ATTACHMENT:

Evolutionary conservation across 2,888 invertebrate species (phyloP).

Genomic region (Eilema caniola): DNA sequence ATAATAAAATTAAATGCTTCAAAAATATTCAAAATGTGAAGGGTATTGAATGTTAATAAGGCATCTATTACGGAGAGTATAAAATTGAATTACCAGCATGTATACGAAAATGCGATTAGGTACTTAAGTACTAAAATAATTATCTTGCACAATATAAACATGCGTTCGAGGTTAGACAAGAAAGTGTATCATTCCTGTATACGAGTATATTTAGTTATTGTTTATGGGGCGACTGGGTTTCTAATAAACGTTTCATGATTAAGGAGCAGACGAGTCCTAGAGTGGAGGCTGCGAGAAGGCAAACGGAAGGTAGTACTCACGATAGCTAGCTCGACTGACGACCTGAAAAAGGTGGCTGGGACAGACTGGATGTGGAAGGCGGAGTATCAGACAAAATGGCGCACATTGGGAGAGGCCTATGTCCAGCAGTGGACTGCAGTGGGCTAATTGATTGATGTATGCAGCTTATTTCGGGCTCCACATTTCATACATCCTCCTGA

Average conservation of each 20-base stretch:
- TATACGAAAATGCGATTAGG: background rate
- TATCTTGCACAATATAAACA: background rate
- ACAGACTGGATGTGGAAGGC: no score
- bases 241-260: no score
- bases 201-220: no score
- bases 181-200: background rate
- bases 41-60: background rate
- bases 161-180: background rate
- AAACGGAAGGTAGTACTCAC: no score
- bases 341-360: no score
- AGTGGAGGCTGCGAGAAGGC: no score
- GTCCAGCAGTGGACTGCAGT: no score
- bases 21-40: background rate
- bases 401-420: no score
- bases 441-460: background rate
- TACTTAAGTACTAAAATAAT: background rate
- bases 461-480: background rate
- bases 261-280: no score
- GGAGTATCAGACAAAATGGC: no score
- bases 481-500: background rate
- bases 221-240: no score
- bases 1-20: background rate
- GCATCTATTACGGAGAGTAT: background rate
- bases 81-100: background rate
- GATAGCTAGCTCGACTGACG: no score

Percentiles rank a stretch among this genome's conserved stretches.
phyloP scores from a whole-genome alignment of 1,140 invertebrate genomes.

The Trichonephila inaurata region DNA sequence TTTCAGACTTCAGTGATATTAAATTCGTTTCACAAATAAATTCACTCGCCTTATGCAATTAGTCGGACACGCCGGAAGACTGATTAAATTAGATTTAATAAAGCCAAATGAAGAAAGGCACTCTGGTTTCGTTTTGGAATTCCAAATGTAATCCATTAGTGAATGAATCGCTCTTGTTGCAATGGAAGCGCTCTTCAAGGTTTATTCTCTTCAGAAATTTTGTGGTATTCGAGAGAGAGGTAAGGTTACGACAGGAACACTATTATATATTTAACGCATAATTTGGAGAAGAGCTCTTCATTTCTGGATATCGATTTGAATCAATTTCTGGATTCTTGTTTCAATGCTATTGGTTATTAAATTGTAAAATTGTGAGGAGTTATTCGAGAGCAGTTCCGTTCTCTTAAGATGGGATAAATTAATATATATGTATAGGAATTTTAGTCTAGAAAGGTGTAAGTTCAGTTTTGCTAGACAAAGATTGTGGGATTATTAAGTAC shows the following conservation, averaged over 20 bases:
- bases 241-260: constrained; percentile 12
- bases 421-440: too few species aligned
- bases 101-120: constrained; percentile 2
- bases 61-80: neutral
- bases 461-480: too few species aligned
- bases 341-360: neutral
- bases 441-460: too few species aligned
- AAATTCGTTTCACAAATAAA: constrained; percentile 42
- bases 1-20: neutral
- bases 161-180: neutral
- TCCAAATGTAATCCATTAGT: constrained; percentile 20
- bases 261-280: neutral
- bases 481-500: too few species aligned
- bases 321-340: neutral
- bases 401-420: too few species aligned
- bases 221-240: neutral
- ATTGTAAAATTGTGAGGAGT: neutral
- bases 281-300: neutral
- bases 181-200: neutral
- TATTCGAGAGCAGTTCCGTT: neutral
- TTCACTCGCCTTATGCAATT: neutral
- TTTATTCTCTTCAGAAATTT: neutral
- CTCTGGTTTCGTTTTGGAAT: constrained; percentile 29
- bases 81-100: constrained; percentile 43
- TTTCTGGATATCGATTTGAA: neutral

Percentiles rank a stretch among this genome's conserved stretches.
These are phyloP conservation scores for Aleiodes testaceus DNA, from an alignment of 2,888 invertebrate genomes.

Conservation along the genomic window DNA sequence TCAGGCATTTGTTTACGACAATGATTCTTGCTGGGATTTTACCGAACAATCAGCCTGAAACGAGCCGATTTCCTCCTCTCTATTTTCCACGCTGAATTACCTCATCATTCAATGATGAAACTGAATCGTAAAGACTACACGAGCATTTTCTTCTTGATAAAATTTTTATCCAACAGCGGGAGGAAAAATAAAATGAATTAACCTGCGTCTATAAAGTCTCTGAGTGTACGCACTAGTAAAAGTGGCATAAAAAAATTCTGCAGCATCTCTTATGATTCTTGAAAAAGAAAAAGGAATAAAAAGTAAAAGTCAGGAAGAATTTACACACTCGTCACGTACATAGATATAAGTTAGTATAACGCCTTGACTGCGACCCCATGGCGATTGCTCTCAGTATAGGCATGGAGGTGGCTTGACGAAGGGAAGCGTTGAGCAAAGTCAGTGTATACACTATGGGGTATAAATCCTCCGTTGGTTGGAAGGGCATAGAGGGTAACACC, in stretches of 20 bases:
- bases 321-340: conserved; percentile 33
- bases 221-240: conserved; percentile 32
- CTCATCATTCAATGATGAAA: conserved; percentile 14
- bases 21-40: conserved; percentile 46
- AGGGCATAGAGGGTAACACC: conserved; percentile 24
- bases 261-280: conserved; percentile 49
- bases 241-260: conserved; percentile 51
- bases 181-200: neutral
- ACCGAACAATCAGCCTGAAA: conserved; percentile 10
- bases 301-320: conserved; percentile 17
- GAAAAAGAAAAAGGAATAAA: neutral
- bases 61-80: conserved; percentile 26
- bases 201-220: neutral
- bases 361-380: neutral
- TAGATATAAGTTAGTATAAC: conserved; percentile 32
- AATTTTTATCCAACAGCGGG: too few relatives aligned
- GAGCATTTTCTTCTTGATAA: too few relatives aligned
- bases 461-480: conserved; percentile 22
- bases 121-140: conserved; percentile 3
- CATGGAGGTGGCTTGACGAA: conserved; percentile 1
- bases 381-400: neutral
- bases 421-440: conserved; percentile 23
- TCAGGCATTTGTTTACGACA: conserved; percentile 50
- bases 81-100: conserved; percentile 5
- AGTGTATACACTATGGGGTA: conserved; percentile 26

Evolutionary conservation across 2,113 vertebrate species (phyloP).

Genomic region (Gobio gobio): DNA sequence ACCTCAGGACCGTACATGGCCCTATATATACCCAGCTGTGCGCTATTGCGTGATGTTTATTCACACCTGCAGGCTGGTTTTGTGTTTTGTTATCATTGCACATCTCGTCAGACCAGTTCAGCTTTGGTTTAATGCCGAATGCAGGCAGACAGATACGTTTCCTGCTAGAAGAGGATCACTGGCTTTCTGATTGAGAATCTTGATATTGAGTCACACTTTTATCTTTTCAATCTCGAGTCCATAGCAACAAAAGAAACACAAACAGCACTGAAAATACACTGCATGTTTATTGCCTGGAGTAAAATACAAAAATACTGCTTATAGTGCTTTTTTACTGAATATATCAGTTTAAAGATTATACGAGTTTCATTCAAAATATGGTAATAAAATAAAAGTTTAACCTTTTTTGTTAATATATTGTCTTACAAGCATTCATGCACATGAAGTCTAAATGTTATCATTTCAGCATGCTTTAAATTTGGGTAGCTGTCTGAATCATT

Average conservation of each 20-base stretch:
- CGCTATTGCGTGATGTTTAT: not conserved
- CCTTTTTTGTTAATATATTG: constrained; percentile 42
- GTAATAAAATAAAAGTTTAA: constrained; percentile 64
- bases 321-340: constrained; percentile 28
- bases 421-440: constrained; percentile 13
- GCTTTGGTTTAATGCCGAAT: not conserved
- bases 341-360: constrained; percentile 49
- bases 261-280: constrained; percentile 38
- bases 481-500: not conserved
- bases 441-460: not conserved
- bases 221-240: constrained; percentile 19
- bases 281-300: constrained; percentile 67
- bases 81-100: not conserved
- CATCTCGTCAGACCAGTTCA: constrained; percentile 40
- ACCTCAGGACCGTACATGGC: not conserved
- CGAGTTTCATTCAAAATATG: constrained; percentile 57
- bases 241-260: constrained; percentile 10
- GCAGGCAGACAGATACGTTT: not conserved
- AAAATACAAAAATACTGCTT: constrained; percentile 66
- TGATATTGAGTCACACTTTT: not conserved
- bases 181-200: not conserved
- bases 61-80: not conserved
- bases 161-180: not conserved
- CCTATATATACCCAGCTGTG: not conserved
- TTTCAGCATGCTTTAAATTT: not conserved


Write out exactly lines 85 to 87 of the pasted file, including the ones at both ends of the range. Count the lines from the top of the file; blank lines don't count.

Evolutionary conservation across 2,113 vertebrate species (phyloP).

Genomic region (Gobio gobio): DNA sequence ACCTCAGGACCGTACATGGCCCTATATATACCCAGCTGTGCGCTATTGCGTGATGTTTATTCACACCTGCAGGCTGGTTTTGTGTTTTGTTATCATTGCACATCTCGTCAGACCAGTTCAGCTTTGGTTTAATGCCGAATGCAGGCAGACAGATACGTTTCCTGCTAGAAGAGGATCACTGGCTTTCTGATTGAGAATCTTGATATTGAGTCACACTTTTATCTTTTCAATCTCGAGTCCATAGCAACAAAAGAAACACAAACAGCACTGAAAATACACTGCATGTTTATTGCCTGGAGTAAAATACAAAAATACTGCTTATAGTGCTTTTTTACTGAATATATCAGTTTAAAGATTATACGAGTTTCATTCAAAATATGGTAATAAAATAAAAGTTTAACCTTTTTTGTTAATATATTGTCTTACAAGCATTCATGCACATGAAGTCTAAATGTTATCATTTCAGCATGCTTTAAATTTGGGTAGCTGTCTGAATCATT

Average conservation of each 20-base stretch: